"Cooper's Color Codes" is a continuum of mental states represented by a set of colors, white-yellow-orange-red-black. They represent a system of attitudes and mindsets that are meant to provide structure and order to a person's situational awareness.
White: Unaware and unprepared. You are relying on others or on circumstance to provide for your safety. You are relying on the ineptitude of your enemies.
Yellow: Relaxed alert. There is no specific threat. You make the conscious decision to be aware of your surroundings, particularly among unfamiliar people and places. The commonly given phrase to go with condition yellow is that you have decided "I may have to shoot today." I have been taught that this is where you live if you want to keep living.
Orange: Specific alert. Something specific has your attention and does not feel right. You make an assessment of the potential threat, and you set a trigger for action. You decide that if X happens, or is made to happen, you will have reaction Y. You have realized "I may have to shoot this person today." If there isn't a threat after all, you can drop back down to yellow.
Red: The fight is on. Your trigger has been tripped and you follow through with your plan. You have decided that since X has happened, you must do Y. Or to continue with the canonical example, "I now have to shoot this person." When the threat is eliminated, step back down to orange.
Condition Black: Catastrophic breakdown of mental and physical performance. Panic or unthinking reaction. This is usually the result of being caught in condition white and being forced to go immediately to condition red. You are in trouble. You are a crispy critter. You are back to relying on the ineptitude of your enemies. They've managed to surprise you, so how inept can they be?
When you live and sometimes die by this mental continuum, your subjective experience is altered to match. You spend long enough living in yellow, and you'll never climb back down again. You learn to tread that narrow passageway between vigilance and paranoia. You learn, or you go crazy.
A man rolls up in the summer dusk. He's sweating profusely because he's dressed unseasonably warm. His hands are in his pockets.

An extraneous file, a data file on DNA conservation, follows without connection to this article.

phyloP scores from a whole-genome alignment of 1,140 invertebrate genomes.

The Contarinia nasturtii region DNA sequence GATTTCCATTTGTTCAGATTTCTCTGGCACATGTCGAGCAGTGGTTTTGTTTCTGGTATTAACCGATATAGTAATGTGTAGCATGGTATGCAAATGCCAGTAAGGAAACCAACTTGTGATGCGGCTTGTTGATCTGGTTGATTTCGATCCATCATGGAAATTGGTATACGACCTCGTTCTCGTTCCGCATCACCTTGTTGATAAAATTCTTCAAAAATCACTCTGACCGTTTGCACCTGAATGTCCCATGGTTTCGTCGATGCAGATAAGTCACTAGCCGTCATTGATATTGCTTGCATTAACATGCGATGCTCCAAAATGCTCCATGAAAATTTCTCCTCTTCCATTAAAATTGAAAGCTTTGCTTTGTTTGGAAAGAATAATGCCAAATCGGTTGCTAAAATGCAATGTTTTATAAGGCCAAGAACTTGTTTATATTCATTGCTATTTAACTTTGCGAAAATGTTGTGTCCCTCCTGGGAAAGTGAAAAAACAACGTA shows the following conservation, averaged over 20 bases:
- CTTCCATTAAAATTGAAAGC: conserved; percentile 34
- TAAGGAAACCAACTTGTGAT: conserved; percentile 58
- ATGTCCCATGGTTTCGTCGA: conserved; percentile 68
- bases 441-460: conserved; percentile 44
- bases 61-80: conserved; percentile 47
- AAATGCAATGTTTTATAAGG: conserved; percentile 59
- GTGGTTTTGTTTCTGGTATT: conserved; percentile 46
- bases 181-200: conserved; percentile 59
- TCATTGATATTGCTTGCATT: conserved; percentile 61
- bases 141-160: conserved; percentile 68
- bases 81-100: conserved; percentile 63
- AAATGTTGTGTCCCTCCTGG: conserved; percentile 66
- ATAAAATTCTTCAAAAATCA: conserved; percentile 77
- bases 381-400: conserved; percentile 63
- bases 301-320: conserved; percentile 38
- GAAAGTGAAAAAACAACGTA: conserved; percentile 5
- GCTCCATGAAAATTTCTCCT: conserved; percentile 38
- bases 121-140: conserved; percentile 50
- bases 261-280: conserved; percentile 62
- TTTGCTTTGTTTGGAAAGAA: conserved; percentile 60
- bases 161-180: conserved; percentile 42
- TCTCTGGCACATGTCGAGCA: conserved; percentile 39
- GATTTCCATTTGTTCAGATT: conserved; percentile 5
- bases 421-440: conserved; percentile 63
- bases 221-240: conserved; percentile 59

Afghans don't walk with their hands in their pockets. They walk with their hands clasped behind their backs.
My brain says, "WATCH."
He's making direct eye contact with the gate guard, and walking with a purpose up to the gate. His hands are in his pockets and he's not stopping to chat with anybody waiting in line.
That means he's not from around here; everyone in line are people from the local village that work on base as day laborers.
He's still walking towards the gate guard. Not standing in line to get in. He's five feet from the concrete Jersey barrier.
The gate guard is telling him to stop. He keeps walking. He's up on the barrier now.
The guard is screaming, now, and has his rifle leveled.
The man explodes.
A year later, a man rolls up on me in the evening dark outside a bar. Hand in his jacket pocket, hat pulled down low.
It's not cool enough for that jacket. Forecast said maybe rain, maybe it's the only one he has. Collar turned up. It's a nice jacket. Maybe fashion took precedence over the weather. Maybe.
Making direct eye contact with me, now, and moving with a purpose. No bro-nod or passing greeting. He's turning towards me. Still moving.
I take a half step back and turn my profile towards him. He keeps coming, still direct eye contact. Not a word.
I'm watching his hands now. I'm ready to grab whatever comes out of that jacket pocket and turn his knee inside out in a heartbeat.
And this is what I see: He's just outside arm's length. I will have to take a half step to get in grabbing range. If it's a gun I will need to grab by the barrel, stiff-arm it upwards and away from the people inside the building. He's right handed. If it's a knife, I will need to get him by the wrist and try to not get cut too badly. If it's a knife, I will almost certainly get cut. Deal with it. Either way, his other hand is free, but it's my right against his left. I'll need to grab the front of his jacket; his natural reflexes will get his off hand flailing to protect his throat if I try to grab there first. If I can wail on his face once or twice, he'll drop the weapon unless he has some serious training. I hope he runs. I don't want to kill anyone tonight. I hope he runs.